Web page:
In October 2017, the NIH also launched — in partnership with 12 biopharmaceutical companies — PACT, a five-year public–private research collaboration totaling $215 million, as part of the Cancer Moonshot initiative.10 Managed by the Foundation for the National Institutes of Health (FNIH), PACT is focused on identifying, developing and validating robust, standard biomarkers and biomarker assays that will provide better understanding on how immunotherapies work and enable prediction of patient responses to different treatments. To do so, PACT will facilitate systematic and uniform clinical testing of biomarkers and integrate biomarkers into clinical trials to advance understanding of the mechanisms of response and resistance to cancer therapy, according to the NIH. A portion of the PACT funding supports four Cancer Immune Monitoring and Analysis Centers (CIMACs) and a Cancer Immunologic Data Commons (CIDC) over five years that will form a network of laboratory centers to support both adult and pediatric immunotherapy trials.10 

“A scientific and organizational challenge as complex as this cannot be addressed effectively by any one organization acting alone. It requires the energy and intellectual and financial resources of multiple partners working together in close collaboration. PACT is a significant step forward in ensuring that new immunotherapies find their way to patients that will benefit the most and to developing even more powerful treatments that harness the immune system and that target specific molecular pathways to attack cancer. We are proud to be working as partners to leverage the collective expertise, capabilities and resources necessary to make these promising advances in cancer research, and hopefully transform the lives of cancer patients,” says David Wholley, Senior Vice President of Research Partnerships at the FNIH.13

Well before the Cancer Moonshot initiative, the NCI formed the Experimental Therapeutics Clinical Trials Network (ETCTN) to leverage partnerships with the pharmaceutical industry, academic institutions and individual investigators for the early clinical evaluation of innovative cancer therapies. The Cancer Immunotherapy Trials Network (CITN) was established in 2010 in collaboration with the Fred Hutchinson Cancer Research Center (FHCRC).11 The consortium of leading investigators and institutions with expertise in tumor immunology and cancer immunotherapy are focused on developing and implementing early-phase clinical trials in this field. The CITN also supports the performance of standardized immunomonitoring assays and correlative studies using specimens obtained from clinical trials to investigate the biological mechanisms of the disease and drugs that will enable further development. Collaboration between member institutions, industry sponsors and philanthropic foundations accelerates the design and implementation of clinical trials, according to the FHCRC.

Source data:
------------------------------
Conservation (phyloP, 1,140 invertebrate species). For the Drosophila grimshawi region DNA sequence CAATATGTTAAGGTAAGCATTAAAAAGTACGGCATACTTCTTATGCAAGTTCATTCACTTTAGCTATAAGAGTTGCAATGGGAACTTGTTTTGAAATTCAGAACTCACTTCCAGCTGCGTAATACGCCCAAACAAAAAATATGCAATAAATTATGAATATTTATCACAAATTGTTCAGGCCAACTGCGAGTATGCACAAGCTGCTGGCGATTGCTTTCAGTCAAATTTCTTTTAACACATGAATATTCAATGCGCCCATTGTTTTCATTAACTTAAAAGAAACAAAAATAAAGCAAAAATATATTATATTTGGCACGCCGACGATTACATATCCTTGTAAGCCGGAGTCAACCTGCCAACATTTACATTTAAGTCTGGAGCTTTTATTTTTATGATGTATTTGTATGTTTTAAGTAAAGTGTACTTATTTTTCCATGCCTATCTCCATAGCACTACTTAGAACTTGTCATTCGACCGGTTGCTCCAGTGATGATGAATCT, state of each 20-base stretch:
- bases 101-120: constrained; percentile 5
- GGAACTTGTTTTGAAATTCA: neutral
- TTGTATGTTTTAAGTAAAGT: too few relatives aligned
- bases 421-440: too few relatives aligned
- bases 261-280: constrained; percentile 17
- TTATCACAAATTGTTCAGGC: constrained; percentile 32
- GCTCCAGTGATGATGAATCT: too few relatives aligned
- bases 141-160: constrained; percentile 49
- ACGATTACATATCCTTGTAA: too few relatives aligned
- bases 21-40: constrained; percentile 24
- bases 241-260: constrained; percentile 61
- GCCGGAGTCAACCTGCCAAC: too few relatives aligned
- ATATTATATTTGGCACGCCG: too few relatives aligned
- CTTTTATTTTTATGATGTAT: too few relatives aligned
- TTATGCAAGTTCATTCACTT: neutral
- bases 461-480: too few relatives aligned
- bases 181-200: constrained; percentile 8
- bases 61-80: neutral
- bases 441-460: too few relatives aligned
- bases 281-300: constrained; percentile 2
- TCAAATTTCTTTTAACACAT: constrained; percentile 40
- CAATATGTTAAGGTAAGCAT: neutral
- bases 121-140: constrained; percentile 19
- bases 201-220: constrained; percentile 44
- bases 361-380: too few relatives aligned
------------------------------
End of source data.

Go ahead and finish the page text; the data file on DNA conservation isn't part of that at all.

1. Lash, Alex. “FDA’s Latest Cancer Approval Underscores Immunotherapy Nobel Prize.” 1 Oct. 2018. Web.
  2. Immunotherapy Drugs Market by Type of Drugs (Adult Vaccines, Checkpoint Inhibitors, Interferons Alpha), Therapy Area (Cancer, Autoimmune Diseases, Infectious Diseases), End-User (Hospitals), Region (North America, Asia-Pacific) - Global Forecast to 2021. Rep. MarketsandMarkets. Jan. 2017. Web.
  3. Cancer Immunotherapy Market worth 119.39 Billion USD by 2021. Rep. MarketsandMarkets. Sep. 2016. Web.
  4. Philippidis, Alex. “Companies Partner Up as New Therapies Blossom Into Blockbusters.” Genetic Engineering News. 26 Mar. 2018. Web.
  5. “Pharma frenemies: A rush for immunotherapy cancer drugs means new bedfellows.” The Economist. 3 Aug. 2017. Web.
  6. Broadwith, Phillip. “Clinical collaborations drive cancer immunotherapy.” Chemistry World, 27 Aug. 2014. Web.
  7. Roche launches imCORE, a global network of cancer immunotherapy centers of excellence. Roche. 15 Nov. 2016. Web.
  8. Beasley, Deena. “Sean Parker sets up $250 million cancer immunotherapy collaboration.” Reuters. 13 Apr. 2016. Web.
  9. “Cancer MoonshotSM,” National Cancer Institute. n.d. Web.
  10. NIH partners with 11 leading biopharmaceutical companies to accelerate the development of new cancer immunotherapy strategies for more patients. National Institutes of Health. 
12 Oct. 2017. Web.
  11. “NCI Experimental Therapeutics Clinical Trials Network (ETCTN).” National Cancer Institute. 5 Nov. 2018. Web.
  12. Huss, Ralf. “Cross-Lab Data Collaborations – The Future of Immunotherapy?” Life Science Leader. 22 Mar. 2017. Web.
  13. Wholley, David. “The Role of Public–Private Partnerships in the Cancer Moonshot: How PACT can Transform Cancer Immunotherapy Clinical Trials.”

KshitiJ (TJ) Ladage

Kshitij (TJ) has been a part of Nice Insight since 2014. TJ’s role involves research design and operations, developing and maintaining syndicated studies, business intelligence data analysis, content development and article writing on the latest developments in the biopharmaceutical industry. Prior to market research, TJ spent time in academia research working on a broad range of subject matter, including pharmacoeconomics, drug delivery and genetics. TJ holds a masters of biotechnology degree from the University of Pennsylvania.